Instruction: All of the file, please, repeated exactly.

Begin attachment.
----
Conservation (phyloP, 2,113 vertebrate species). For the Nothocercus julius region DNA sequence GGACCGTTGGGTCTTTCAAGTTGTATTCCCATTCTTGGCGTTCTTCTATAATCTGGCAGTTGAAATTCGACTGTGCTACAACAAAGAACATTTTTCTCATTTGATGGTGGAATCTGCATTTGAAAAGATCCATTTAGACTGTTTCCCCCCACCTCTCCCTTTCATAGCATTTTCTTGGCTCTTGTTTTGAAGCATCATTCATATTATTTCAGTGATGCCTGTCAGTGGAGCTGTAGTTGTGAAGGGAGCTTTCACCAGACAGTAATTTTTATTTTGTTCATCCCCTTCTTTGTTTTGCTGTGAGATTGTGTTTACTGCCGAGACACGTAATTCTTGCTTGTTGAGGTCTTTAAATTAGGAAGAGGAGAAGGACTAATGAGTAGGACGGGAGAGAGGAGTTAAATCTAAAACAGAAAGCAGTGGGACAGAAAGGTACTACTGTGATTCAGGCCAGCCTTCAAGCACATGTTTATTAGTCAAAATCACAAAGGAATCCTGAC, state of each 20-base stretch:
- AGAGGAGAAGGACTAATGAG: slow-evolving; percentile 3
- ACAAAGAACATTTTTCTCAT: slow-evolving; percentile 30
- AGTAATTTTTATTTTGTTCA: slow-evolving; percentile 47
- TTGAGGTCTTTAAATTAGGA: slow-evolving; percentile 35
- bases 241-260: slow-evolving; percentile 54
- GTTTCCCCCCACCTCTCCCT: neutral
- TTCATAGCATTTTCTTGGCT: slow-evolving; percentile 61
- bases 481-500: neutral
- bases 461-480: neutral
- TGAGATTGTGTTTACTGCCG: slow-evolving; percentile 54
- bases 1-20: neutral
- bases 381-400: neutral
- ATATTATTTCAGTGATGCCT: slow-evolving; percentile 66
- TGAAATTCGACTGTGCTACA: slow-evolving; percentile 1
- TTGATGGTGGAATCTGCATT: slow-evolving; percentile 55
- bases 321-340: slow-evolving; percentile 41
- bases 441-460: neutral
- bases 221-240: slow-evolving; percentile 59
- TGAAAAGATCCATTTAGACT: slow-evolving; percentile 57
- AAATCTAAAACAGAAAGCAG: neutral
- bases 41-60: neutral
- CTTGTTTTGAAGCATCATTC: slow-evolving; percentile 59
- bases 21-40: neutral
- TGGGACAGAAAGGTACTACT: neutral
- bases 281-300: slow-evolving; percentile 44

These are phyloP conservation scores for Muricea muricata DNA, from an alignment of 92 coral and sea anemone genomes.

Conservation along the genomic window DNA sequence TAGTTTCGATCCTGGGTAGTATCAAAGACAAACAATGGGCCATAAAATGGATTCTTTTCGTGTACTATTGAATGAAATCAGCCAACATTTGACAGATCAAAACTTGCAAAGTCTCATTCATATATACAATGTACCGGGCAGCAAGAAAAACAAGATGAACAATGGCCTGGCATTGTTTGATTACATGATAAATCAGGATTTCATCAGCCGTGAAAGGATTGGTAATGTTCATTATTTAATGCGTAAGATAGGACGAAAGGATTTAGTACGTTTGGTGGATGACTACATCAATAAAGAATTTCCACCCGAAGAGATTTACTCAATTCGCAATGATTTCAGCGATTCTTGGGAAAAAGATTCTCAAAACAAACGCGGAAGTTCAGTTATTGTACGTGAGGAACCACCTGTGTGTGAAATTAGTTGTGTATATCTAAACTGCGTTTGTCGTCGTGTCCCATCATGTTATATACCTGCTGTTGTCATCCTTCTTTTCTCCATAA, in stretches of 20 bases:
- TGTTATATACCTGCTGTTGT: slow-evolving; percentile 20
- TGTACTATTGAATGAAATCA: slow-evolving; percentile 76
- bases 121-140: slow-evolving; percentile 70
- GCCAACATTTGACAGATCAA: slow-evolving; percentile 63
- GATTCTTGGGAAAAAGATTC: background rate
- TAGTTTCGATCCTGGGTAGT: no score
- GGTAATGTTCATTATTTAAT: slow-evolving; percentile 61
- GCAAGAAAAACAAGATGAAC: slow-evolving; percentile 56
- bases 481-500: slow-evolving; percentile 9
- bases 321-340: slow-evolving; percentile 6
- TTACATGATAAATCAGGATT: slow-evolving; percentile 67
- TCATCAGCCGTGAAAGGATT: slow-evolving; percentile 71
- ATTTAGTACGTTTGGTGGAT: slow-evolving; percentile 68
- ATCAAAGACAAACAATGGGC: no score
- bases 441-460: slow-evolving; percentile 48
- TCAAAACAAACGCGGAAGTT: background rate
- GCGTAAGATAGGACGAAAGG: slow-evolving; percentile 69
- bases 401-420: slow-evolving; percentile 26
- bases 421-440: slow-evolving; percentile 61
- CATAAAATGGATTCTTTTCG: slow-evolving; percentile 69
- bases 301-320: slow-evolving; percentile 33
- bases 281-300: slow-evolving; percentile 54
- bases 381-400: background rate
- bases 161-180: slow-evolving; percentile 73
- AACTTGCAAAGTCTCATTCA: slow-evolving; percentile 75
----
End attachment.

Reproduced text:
Conservation (phyloP, 2,113 vertebrate species). For the Nothocercus julius region DNA sequence GGACCGTTGGGTCTTTCAAGTTGTATTCCCATTCTTGGCGTTCTTCTATAATCTGGCAGTTGAAATTCGACTGTGCTACAACAAAGAACATTTTTCTCATTTGATGGTGGAATCTGCATTTGAAAAGATCCATTTAGACTGTTTCCCCCCACCTCTCCCTTTCATAGCATTTTCTTGGCTCTTGTTTTGAAGCATCATTCATATTATTTCAGTGATGCCTGTCAGTGGAGCTGTAGTTGTGAAGGGAGCTTTCACCAGACAGTAATTTTTATTTTGTTCATCCCCTTCTTTGTTTTGCTGTGAGATTGTGTTTACTGCCGAGACACGTAATTCTTGCTTGTTGAGGTCTTTAAATTAGGAAGAGGAGAAGGACTAATGAGTAGGACGGGAGAGAGGAGTTAAATCTAAAACAGAAAGCAGTGGGACAGAAAGGTACTACTGTGATTCAGGCCAGCCTTCAAGCACATGTTTATTAGTCAAAATCACAAAGGAATCCTGAC, state of each 20-base stretch:
- AGAGGAGAAGGACTAATGAG: slow-evolving; percentile 3
- ACAAAGAACATTTTTCTCAT: slow-evolving; percentile 30
- AGTAATTTTTATTTTGTTCA: slow-evolving; percentile 47
- TTGAGGTCTTTAAATTAGGA: slow-evolving; percentile 35
- bases 241-260: slow-evolving; percentile 54
- GTTTCCCCCCACCTCTCCCT: neutral
- TTCATAGCATTTTCTTGGCT: slow-evolving; percentile 61
- bases 481-500: neutral
- bases 461-480: neutral
- TGAGATTGTGTTTACTGCCG: slow-evolving; percentile 54
- bases 1-20: neutral
- bases 381-400: neutral
- ATATTATTTCAGTGATGCCT: slow-evolving; percentile 66
- TGAAATTCGACTGTGCTACA: slow-evolving; percentile 1
- TTGATGGTGGAATCTGCATT: slow-evolving; percentile 55
- bases 321-340: slow-evolving; percentile 41
- bases 441-460: neutral
- bases 221-240: slow-evolving; percentile 59
- TGAAAAGATCCATTTAGACT: slow-evolving; percentile 57
- AAATCTAAAACAGAAAGCAG: neutral
- bases 41-60: neutral
- CTTGTTTTGAAGCATCATTC: slow-evolving; percentile 59
- bases 21-40: neutral
- TGGGACAGAAAGGTACTACT: neutral
- bases 281-300: slow-evolving; percentile 44

These are phyloP conservation scores for Muricea muricata DNA, from an alignment of 92 coral and sea anemone genomes.

Conservation along the genomic window DNA sequence TAGTTTCGATCCTGGGTAGTATCAAAGACAAACAATGGGCCATAAAATGGATTCTTTTCGTGTACTATTGAATGAAATCAGCCAACATTTGACAGATCAAAACTTGCAAAGTCTCATTCATATATACAATGTACCGGGCAGCAAGAAAAACAAGATGAACAATGGCCTGGCATTGTTTGATTACATGATAAATCAGGATTTCATCAGCCGTGAAAGGATTGGTAATGTTCATTATTTAATGCGTAAGATAGGACGAAAGGATTTAGTACGTTTGGTGGATGACTACATCAATAAAGAATTTCCACCCGAAGAGATTTACTCAATTCGCAATGATTTCAGCGATTCTTGGGAAAAAGATTCTCAAAACAAACGCGGAAGTTCAGTTATTGTACGTGAGGAACCACCTGTGTGTGAAATTAGTTGTGTATATCTAAACTGCGTTTGTCGTCGTGTCCCATCATGTTATATACCTGCTGTTGTCATCCTTCTTTTCTCCATAA, in stretches of 20 bases:
- TGTTATATACCTGCTGTTGT: slow-evolving; percentile 20
- TGTACTATTGAATGAAATCA: slow-evolving; percentile 76
- bases 121-140: slow-evolving; percentile 70
- GCCAACATTTGACAGATCAA: slow-evolving; percentile 63
- GATTCTTGGGAAAAAGATTC: background rate
- TAGTTTCGATCCTGGGTAGT: no score
- GGTAATGTTCATTATTTAAT: slow-evolving; percentile 61
- GCAAGAAAAACAAGATGAAC: slow-evolving; percentile 56
- bases 481-500: slow-evolving; percentile 9
- bases 321-340: slow-evolving; percentile 6
- TTACATGATAAATCAGGATT: slow-evolving; percentile 67
- TCATCAGCCGTGAAAGGATT: slow-evolving; percentile 71
- ATTTAGTACGTTTGGTGGAT: slow-evolving; percentile 68
- ATCAAAGACAAACAATGGGC: no score
- bases 441-460: slow-evolving; percentile 48
- TCAAAACAAACGCGGAAGTT: background rate
- GCGTAAGATAGGACGAAAGG: slow-evolving; percentile 69
- bases 401-420: slow-evolving; percentile 26
- bases 421-440: slow-evolving; percentile 61
- CATAAAATGGATTCTTTTCG: slow-evolving; percentile 69
- bases 301-320: slow-evolving; percentile 33
- bases 281-300: slow-evolving; percentile 54
- bases 381-400: background rate
- bases 161-180: slow-evolving; percentile 73
- AACTTGCAAAGTCTCATTCA: slow-evolving; percentile 75